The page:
It’s elementary school gym class—boys and girls are racing around, throwing kickballs and softballs around the gym. The kids run until they are drenched in sweat. At 10 years old, it’s not about impressing one another, it’s not about who is the best at what, it’s about running around and having fun. Mark Huelsenbeck, an elementary school boy who is just trying to keep up with his peers, over exerts himself, vomiting all over the floor.
Huelsenbeck, a Penn State senior, was born with tricuspid atresia—a congenital heart disease in which the tricuspid valve is missing. Those with tricuspid atresia have an absence of the valve between the heart’s chambers, resulting in restricted blood flow to the heart and lack of oxygen. The condition makes it extremely difficult for the patient to breathe. A person with a normal functioning heart receives blood through four valves. Mark receives blood through a single valve. Because of this, surgery is often needed throughout a patient’s life.
Mark received his first surgery when he was three years old—which isn’t uncommon for those with the defect. Follow-up surgeries are common, though may not be necessary until later in life.
Living with tricuspid atresia has limited Mark’s ability to exercise for long periods of time. Because his heart does not receive blood properly, his team of cardiologists could not clear him to play any intense, physical or contact sports. As a young boy learning to understand the severity of this heart disease, Mark had to sit out of many activities, left to watch his friends from the sideline.
“Watching my friends play baseball or try out for football or run around the soccer field was tough. I always wanted to play these sports, and knew that I couldn’t, so I did feel somewhat cheated in that sense.”
Even though Mark is unable to play contact sports, he has done everything he can to remain in good physical condition. He runs on the treadmill for as long as he feels comfortable, but more importantly, he lifts weights everyday—an activity that his doctors have considered safe since he was in middle school.
“Since I couldn’t play sports like my friends, I’ve always had a strong motivation to stay healthy and stay in great physical condition. I go to the gym daily, I push myself as hard as I can, and I’ve kept up with this routine since I was younger. I strive to be in the best physical condition possible even if I can’t be physically playing sports.”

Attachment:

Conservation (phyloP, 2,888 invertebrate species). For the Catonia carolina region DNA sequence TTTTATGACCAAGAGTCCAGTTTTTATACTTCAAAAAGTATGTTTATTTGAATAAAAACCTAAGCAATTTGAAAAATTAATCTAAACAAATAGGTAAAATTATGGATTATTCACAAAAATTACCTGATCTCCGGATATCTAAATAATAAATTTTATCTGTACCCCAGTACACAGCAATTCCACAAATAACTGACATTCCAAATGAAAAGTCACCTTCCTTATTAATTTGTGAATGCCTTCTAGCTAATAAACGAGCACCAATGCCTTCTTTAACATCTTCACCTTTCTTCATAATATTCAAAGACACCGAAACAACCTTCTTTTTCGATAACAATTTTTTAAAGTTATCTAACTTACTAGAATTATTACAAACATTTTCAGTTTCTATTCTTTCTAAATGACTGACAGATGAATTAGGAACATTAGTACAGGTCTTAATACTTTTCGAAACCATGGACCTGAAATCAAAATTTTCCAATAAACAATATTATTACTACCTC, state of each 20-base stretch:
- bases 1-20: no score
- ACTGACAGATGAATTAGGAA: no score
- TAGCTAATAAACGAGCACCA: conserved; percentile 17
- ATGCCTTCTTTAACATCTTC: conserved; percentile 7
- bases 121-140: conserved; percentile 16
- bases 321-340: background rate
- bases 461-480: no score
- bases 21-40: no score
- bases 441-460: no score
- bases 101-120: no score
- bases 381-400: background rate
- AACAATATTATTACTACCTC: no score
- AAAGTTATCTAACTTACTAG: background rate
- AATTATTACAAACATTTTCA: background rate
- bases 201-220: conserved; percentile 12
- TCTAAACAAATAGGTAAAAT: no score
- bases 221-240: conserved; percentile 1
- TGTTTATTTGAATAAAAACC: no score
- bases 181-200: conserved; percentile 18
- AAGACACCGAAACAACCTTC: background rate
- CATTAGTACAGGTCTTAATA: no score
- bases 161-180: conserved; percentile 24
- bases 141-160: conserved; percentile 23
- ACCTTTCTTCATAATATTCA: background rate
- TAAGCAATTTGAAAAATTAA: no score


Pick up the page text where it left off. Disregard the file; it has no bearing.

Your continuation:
Because of Mark’s inability to play contact sports, he found his long-term passion in playing golf. In fifth grade, when every other boy his age was trying out for football, soccer, or basketball, Mark began to play golf. For the years to come, the golf course has become Mark’s escape—a place he can go to clear his mind, a place he can go to enjoy time with his friends, a place he can go to play his sport at a slow, comfortable pace.
“My dad told me when I was in the fifth grade that if I couldn’t play football, or play the sports with my friends, then I was going to become the best golfer possible. And that was going to be my thing. That was going to be my sport. I picked up a set of clubs that year and I haven’t put them down since.”
The sport of golf is a reflection of Mark’s life—it requires little physicality, but demands strategy, accuracy and precision. The outcome from his condition are dependent on his actions—he chooses to stay in great physical condition but also knows his limits and understands how one decision, or one shot, effects the future. It is crucial for Mark to stay healthy—to maintain a healthy blood pressure, to exercise as best he can, because he is at risk for certain conditions, specifically congestive heart failure, later in life.
It has been said that 90 percent of the game of golf is mental. Mark’s mental attitude toward his condition is synonymous with playing round after round of golf—patience is necessary, discipline is crucial.